Today’s movie is The Prisoner of Shark Island (1936). This movie was directed by the great director John Ford. It is beautifully filmed in black and white and the story is exciting and well-paced. However, they told a version of US History has been taught in school and in the popular narrative for a century or more. When this movie was reviewed by the New York Times  at the time of its’ release, Frank S. Nugent accepted the tale as fact. This movie would have to work hard to be farther from the truth.
This movie is rated 7.3 by iMDB.com.
By modern standards, this movie is extremely racist. African-Americans are presented as simple children, superstitious, happy to follow their southern overlords, and not really caring for the Yankees.
Recent scholarship indicates that “Your name is mud (or Mudd)” predates Dr. Mudd’s conviction by at least four decades. However, I chose to stay with what I have always believed, that the saying is related to Dr. Mudd and not just about dirtying your name.
With that, let’s get on with the actors.
The wonderful cowboy actor and friend of John Ford, Harry Carey, had a relatively small role as the Commandant of Fort Jefferson Prison. Carey was covered in Episode 74 – Angel and the Badman (1947).
Warner Baxter played the role of Dr. Samuel Alexander Mudd, the man convicted of helping John Wilkes Booth escape following the Lincoln assassination. Baxter was born in Ohio in 1889. He was somewhat of a showman at an early age, exhibiting a boy that would eat flies and worms for part of the profit. At the age of 9, his family moved to San Francisco. Following the 1906 earthquake, the family lived in a tent. By 1910, Baxter was working in vaudeville. He later worked on Broadway and eventually ended up in films.
He was a big star during the silent era and one of his first big roles was as the Cisco Kid in the movie In Old Arizona (1928). Director Raoul Walsh had to lose an eye to a jackrabbit for Baxter to get this role since Walsh had planned on playing the part himself. Baxter won the Best Actor Oscar for this role and became the first American actor to win in that category. Other movies include Penthouse (1933) with Myrna Loy, 42nd Street (1933), Broadway Bill (1934), and in what many consider his best role, The Prisoner of Shark Island (1936).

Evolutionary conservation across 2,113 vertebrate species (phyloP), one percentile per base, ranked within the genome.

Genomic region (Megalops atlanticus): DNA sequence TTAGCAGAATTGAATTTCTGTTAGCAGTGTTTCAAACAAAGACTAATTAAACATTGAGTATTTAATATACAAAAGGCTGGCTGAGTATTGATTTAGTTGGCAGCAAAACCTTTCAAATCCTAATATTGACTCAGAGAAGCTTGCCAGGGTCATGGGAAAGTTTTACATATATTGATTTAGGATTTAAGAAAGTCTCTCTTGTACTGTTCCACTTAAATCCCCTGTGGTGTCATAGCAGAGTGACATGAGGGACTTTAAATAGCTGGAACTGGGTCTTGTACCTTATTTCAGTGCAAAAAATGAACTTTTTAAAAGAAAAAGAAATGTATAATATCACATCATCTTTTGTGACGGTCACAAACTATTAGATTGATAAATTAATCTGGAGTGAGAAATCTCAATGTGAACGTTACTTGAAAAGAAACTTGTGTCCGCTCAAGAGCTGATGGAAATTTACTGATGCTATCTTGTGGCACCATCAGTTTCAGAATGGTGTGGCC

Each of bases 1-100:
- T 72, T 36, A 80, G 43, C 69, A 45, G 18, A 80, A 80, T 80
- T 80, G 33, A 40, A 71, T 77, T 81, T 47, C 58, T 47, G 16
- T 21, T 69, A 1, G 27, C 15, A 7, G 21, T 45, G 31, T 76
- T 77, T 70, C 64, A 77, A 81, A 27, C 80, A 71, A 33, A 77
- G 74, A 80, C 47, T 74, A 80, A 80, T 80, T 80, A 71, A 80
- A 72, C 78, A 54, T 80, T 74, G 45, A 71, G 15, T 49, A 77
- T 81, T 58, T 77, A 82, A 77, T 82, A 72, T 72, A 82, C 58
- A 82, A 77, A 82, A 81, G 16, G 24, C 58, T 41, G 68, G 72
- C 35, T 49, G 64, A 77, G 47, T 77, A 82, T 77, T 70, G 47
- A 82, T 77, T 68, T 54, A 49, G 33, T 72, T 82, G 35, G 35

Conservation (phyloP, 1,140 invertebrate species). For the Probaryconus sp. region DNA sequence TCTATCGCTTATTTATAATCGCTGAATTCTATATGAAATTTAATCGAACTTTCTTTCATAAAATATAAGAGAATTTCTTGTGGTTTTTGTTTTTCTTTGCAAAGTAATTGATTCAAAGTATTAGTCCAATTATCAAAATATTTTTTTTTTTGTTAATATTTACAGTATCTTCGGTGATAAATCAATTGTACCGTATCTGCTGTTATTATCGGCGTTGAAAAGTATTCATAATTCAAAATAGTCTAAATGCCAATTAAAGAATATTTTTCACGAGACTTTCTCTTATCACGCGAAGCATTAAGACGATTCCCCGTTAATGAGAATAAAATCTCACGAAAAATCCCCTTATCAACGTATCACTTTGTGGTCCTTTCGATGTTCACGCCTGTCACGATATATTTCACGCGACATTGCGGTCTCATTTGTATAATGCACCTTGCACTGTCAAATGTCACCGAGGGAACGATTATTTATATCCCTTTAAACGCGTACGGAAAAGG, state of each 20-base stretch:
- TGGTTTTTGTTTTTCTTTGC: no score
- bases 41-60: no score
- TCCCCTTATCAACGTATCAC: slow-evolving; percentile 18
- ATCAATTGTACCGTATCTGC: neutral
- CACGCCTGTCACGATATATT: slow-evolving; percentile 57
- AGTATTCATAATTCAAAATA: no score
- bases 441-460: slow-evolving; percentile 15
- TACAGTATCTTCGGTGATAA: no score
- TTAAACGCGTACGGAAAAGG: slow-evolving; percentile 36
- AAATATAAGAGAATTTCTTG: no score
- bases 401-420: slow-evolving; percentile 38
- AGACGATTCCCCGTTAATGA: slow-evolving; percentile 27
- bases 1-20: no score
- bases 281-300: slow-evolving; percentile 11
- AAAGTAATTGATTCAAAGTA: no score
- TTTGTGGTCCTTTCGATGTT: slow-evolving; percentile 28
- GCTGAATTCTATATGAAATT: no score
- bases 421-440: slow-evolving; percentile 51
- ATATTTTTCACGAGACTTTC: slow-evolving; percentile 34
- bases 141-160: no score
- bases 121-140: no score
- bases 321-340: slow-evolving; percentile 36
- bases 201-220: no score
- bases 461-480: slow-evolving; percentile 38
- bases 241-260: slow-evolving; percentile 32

Slowly his career slipped to B-movies. He suffered a nervous breakdown and began making Dr. Ordway movies in 1943, the first being Crime Doctor (1943). The easy shooting schedule helped with his medical condition.
He was lobotomized because of his arthritis pain. OMG! Following the surgery, he came down with pneumonia and died in 1951.
Gloria Stuart played Mrs. Peggy Mudd, the wife of Dr. Mudd. Stuart was born in 1910 in California. She acted in high school and college before moving to Carmel where she continued to act. One of her plays was moved to the Pasadena Playhouse in 1932 and she was spotted by scouts from Paramount and Universal.
She played several roles for director James Whale including The Old Dark House (1932), The Invisible Man (1933), and The Kiss Before the Mirror (1933). Not really happy with the roles she was getting and follow the birth of her daughter, Stuart left film for stage work.
In the 1940s she opened an art furniture store. She continued this and other art projects until her husband fell ill in the late 1970s, she began working in television. She had too memorable roles during this time. At least the first one is memorable to me when she danced with Peter O’Toole in the very funny My Favorite Year (1982). The next is when she played Old Rose in Titanic (1997). She received an Oscar nomination for the latter. Stuart died at the age of 100 in 2010.
Arthur Byron played Peggy Mudd’s father and Dr. Mudd’s father-in-law, Mr. Erickson. The entire role was played as a crazy old Confederate veteran. Byron was born in 1872 in New York. Byron began acting on stage at 17 in his father’s theater. He continued this work for 50 years. He is known for The Mummy (1932), The Prisoner of Shark Island (1936) and 20,000 Years in Sing Sing (1932). He died in 1943.
O.P. Heggie played the Union Dr. MacIntyre at Fort Jefferson. Heggie was born in Australia in 1877. Heggie was educated and became a bank clerk. He began acting in Australia and New Zealand. |He then moved to Britain and finally to the US in 1901. He made it to Broadway by 1907 and started in film at MGM in 1928. In films, he is known for Bride of Frankenstein (1935), Midnight (1934), and The Prisoner of Shark Island (1936). Of these films, he is beloved as the blind hermit that befriended and feeds the monster in Bride of Frankenstein (1935). He died in 1936.
Francis McDonald played the role of assassin John Wilkes Booth. McDonald was born in 1891 in Kentucky. McDonald is not a well-known name in films, but this actor has a familiar face from its’ numerous appearances in film and television. He was active from the silent era through the Golden Age of Television amassing almost 350 roles.
He began in stage work but switched to film in 1913. Eventually, he became a major character actor is and is known for Battling Butler (1926), Morocco (1930), The Plainsman (1936), The Prisoner of Shark Island (1936), Zorro’s Black Whip (1944), and The Ten Commandments (1956). In the 1950s he became a mainstay on television, especially in westerns. He died in 1968.